- The Department of Justice says hate crimes "include acts of physical harm and specific criminal threats motivated by animus based on race, color, national origin, religion, gender, sexual orientation, gender identity or disability."
- And when to use "racist attack?" Our reporting should unequivocally establish racist motives.
- What about cause/motive/mental illness? Avoid oversimplifying a motive, especially early on. Causes are likely complex, not singular. Always verify and attribute. If we report that mental illness was a factor, we must attribute it. Also, be mindful of stigma and prove context, such as the fact that people with mental illness are more likely to be victims of crimes than perpetrators.
When is someone a teenager? When is he a man?
An intern brought up Sunday that she'd seen some stories on the internet describing the 18-year-old suspect as a "white teenager," when stories about Black 18-year-old suspects often described them as "men."
"We should aim to be a consistent as possible," McCarter said. "He is an 18-year-old man. In this case, his race is relevant in the context that the shootings were racially motivated."
On the teen versus man discussion, context matters, said Opinion Editor Kristen DelGuzzi. "If we're talking about an 18-year-old accused of slaughtering 10 people, he's a man. If we're talking about an 18-year-old who was just crowned prom king, teenager feels perfectly appropriate; in fact, ‘man' would feel weird and creepy."
Our staff is on the scene in the Jefferson Avenue neighborhood.
About 15 journalists from the USA TODAY Network are covering the story, including reporters and photographers from the Rochester Democrat & Chronicle, the Binghamton (N.Y.) Press & Sun-Bulletin and The Bergen (N.J.) Record.
They're gathering information about the victims and about the survivors of the violence and are looking more closely at underlying issues of radicalization of young men and how the perpetrator planned this attack, said New York State editor Michael Kilian.
Security guard, deacon, 86-year-old shopper:These are the victims of the Buffalo shooting
When first hearing the news Saturday afternoon, Rochester's Adria R. Walker, packed an overnight bag and headed the 70-plus miles west on the State Thruway to Buffalo, becoming our first reporter on the scene. Photographer Tina MacIntyre-Yee soon followed.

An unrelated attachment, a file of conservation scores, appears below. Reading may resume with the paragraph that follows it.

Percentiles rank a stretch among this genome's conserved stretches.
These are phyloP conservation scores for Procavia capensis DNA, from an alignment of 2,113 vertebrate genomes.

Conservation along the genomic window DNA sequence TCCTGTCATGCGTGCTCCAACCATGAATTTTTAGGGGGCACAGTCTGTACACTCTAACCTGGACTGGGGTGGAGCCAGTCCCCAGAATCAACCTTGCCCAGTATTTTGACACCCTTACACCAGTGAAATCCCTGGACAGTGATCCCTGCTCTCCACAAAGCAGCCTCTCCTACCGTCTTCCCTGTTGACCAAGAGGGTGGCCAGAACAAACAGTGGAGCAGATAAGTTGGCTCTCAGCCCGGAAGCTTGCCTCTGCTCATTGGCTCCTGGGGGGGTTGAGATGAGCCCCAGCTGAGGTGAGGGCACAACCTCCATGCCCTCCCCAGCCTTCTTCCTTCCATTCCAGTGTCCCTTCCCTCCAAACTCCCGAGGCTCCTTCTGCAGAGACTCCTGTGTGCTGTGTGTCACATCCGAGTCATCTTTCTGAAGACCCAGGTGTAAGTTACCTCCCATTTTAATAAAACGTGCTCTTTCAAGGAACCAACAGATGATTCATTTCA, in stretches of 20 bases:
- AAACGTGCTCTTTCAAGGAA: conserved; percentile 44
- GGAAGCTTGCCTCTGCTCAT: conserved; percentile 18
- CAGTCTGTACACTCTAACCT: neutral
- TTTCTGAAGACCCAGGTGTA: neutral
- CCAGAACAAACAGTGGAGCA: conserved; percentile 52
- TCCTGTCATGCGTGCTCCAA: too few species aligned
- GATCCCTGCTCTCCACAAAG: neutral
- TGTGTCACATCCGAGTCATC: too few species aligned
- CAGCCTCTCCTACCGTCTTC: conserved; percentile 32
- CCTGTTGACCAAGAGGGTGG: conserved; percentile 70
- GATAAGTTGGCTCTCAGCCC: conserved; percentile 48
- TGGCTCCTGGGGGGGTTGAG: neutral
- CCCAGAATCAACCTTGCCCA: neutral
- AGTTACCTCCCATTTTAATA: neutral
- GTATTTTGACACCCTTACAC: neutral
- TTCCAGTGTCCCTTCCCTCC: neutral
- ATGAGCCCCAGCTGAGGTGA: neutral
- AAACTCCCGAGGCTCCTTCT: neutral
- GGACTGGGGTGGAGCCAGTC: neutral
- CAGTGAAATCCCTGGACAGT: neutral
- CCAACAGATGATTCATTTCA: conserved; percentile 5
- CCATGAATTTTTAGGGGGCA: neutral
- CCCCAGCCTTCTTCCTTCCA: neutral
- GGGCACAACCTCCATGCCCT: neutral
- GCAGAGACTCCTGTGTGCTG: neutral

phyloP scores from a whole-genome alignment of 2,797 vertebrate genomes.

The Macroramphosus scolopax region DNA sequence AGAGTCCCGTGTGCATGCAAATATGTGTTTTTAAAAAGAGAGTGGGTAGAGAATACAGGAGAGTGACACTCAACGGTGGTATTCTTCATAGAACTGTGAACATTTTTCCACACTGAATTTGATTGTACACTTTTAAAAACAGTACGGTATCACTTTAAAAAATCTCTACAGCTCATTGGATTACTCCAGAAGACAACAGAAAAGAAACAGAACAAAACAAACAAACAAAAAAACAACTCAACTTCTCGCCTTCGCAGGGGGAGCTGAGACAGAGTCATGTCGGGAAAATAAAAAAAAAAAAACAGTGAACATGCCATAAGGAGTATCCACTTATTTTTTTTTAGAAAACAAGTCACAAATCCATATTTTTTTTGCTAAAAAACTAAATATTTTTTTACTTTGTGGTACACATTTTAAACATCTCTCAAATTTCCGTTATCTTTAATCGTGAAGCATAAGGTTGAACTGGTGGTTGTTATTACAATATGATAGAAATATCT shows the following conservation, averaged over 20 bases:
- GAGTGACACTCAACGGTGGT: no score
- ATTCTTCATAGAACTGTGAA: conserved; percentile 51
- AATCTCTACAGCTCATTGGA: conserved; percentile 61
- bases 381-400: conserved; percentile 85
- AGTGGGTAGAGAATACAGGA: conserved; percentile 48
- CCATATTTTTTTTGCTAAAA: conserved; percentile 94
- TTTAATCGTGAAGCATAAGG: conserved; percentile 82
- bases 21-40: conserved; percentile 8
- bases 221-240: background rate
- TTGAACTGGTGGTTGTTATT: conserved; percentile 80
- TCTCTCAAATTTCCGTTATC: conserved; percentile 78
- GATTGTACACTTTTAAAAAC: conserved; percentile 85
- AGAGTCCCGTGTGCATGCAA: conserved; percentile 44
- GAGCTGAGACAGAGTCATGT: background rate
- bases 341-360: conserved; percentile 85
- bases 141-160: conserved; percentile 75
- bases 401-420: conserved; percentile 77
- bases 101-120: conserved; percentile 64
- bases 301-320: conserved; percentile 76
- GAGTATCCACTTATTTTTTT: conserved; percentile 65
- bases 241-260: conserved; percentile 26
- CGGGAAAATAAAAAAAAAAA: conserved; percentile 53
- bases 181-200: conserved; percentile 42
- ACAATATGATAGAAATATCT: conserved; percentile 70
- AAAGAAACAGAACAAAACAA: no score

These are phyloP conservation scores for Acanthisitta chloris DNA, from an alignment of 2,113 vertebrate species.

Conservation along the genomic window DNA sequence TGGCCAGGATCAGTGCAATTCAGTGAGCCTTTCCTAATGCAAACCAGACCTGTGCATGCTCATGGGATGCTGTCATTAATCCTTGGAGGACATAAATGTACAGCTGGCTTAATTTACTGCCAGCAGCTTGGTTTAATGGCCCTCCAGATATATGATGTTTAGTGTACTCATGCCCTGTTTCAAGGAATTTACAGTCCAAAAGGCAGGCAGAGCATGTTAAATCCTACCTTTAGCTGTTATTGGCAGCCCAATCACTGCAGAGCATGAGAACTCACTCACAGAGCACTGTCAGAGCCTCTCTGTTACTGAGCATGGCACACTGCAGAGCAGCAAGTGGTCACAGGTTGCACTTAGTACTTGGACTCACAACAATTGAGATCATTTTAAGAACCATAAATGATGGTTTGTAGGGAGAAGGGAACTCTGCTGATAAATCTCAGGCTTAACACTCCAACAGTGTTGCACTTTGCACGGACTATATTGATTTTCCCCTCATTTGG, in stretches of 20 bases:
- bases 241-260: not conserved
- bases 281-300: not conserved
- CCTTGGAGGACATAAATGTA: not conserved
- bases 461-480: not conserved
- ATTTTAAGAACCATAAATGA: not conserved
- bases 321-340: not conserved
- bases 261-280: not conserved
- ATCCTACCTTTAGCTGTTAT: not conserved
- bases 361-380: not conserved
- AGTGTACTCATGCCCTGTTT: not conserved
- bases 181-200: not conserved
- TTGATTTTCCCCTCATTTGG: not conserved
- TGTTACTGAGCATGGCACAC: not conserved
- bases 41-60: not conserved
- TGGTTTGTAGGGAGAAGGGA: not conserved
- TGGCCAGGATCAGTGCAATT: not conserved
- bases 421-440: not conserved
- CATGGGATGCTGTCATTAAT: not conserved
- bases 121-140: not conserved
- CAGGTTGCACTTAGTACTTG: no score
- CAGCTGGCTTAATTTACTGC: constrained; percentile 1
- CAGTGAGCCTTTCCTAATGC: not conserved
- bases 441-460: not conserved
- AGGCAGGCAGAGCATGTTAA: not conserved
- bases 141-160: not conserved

By evening, Kilian said, both were speaking to residents of the Jefferson Avenue neighborhood. MacIntyre-Yee's photos and video helped illustrate the sense of shock and loss and solidarity among people in a neighborhood whose population is 78% Black residents. Walker composed by midday Sunday a striking and sensitive story elevating the voices of persons whose lives historically have been overlooked, their experiences and views marginalized.
Amid the sadness, some hope emerged.
Walker interviewed Glen Marshall, who hopes the scene of all this horrific death will also be the birth of some sort of change.
"They ought to build some type of memorial," Marshall said. "Some movement needs to come out of this here. They ought to dedicate the rejuvenation of this whole area here and put up some kind of shrine to them. This is horrific."
These are the stories we need to tell, Kilian said, "doing our best to provide people-centered, community-based coverage that serves the needs of the persons most affected by this act of violence.
"And as the press corps moves on to the next outrage, we are committed to staying with the story of the Jefferson Avenue neighborhood, examining not simply the systemic forces that have isolated it, but the joy of life there and the pride that residents feel in everything from delicious Sunday dinners to art and culture to religious faith."
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Nicole Carroll is the editor-in-chief of USA TODAY. The Backstory offers insights into USA TODAY's biggest stories of the week. If you'd like to get The Backstory in your inbox every week, sign up here.